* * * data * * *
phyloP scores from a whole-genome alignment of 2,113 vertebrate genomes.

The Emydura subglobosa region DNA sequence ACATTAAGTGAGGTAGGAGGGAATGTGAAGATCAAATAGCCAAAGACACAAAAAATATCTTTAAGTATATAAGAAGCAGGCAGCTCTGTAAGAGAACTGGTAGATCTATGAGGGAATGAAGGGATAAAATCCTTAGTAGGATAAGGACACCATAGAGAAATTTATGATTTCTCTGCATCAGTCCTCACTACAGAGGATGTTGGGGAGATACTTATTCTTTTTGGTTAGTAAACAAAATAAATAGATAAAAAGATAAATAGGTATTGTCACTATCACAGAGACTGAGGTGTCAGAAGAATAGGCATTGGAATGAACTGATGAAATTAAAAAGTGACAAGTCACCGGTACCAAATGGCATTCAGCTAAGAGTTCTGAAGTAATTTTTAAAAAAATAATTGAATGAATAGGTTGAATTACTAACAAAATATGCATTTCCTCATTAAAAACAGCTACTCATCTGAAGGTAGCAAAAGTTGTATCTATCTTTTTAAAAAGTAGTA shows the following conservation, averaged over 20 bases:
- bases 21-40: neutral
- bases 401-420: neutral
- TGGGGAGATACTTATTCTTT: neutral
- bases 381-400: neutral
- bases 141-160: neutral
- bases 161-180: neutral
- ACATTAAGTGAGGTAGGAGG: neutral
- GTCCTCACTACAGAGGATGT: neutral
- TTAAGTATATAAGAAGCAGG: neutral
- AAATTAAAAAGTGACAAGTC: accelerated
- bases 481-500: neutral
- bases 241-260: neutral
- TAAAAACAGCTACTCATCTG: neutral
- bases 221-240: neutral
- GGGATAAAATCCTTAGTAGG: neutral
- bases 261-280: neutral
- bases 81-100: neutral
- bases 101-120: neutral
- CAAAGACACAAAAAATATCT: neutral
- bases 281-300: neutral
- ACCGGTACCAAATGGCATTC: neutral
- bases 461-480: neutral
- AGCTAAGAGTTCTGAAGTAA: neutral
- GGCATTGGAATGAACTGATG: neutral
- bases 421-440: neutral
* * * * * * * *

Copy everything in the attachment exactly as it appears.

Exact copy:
phyloP scores from a whole-genome alignment of 2,113 vertebrate genomes.

The Emydura subglobosa region DNA sequence ACATTAAGTGAGGTAGGAGGGAATGTGAAGATCAAATAGCCAAAGACACAAAAAATATCTTTAAGTATATAAGAAGCAGGCAGCTCTGTAAGAGAACTGGTAGATCTATGAGGGAATGAAGGGATAAAATCCTTAGTAGGATAAGGACACCATAGAGAAATTTATGATTTCTCTGCATCAGTCCTCACTACAGAGGATGTTGGGGAGATACTTATTCTTTTTGGTTAGTAAACAAAATAAATAGATAAAAAGATAAATAGGTATTGTCACTATCACAGAGACTGAGGTGTCAGAAGAATAGGCATTGGAATGAACTGATGAAATTAAAAAGTGACAAGTCACCGGTACCAAATGGCATTCAGCTAAGAGTTCTGAAGTAATTTTTAAAAAAATAATTGAATGAATAGGTTGAATTACTAACAAAATATGCATTTCCTCATTAAAAACAGCTACTCATCTGAAGGTAGCAAAAGTTGTATCTATCTTTTTAAAAAGTAGTA shows the following conservation, averaged over 20 bases:
- bases 21-40: neutral
- bases 401-420: neutral
- TGGGGAGATACTTATTCTTT: neutral
- bases 381-400: neutral
- bases 141-160: neutral
- bases 161-180: neutral
- ACATTAAGTGAGGTAGGAGG: neutral
- GTCCTCACTACAGAGGATGT: neutral
- TTAAGTATATAAGAAGCAGG: neutral
- AAATTAAAAAGTGACAAGTC: accelerated
- bases 481-500: neutral
- bases 241-260: neutral
- TAAAAACAGCTACTCATCTG: neutral
- bases 221-240: neutral
- GGGATAAAATCCTTAGTAGG: neutral
- bases 261-280: neutral
- bases 81-100: neutral
- bases 101-120: neutral
- CAAAGACACAAAAAATATCT: neutral
- bases 281-300: neutral
- ACCGGTACCAAATGGCATTC: neutral
- bases 461-480: neutral
- AGCTAAGAGTTCTGAAGTAA: neutral
- GGCATTGGAATGAACTGATG: neutral
- bases 421-440: neutral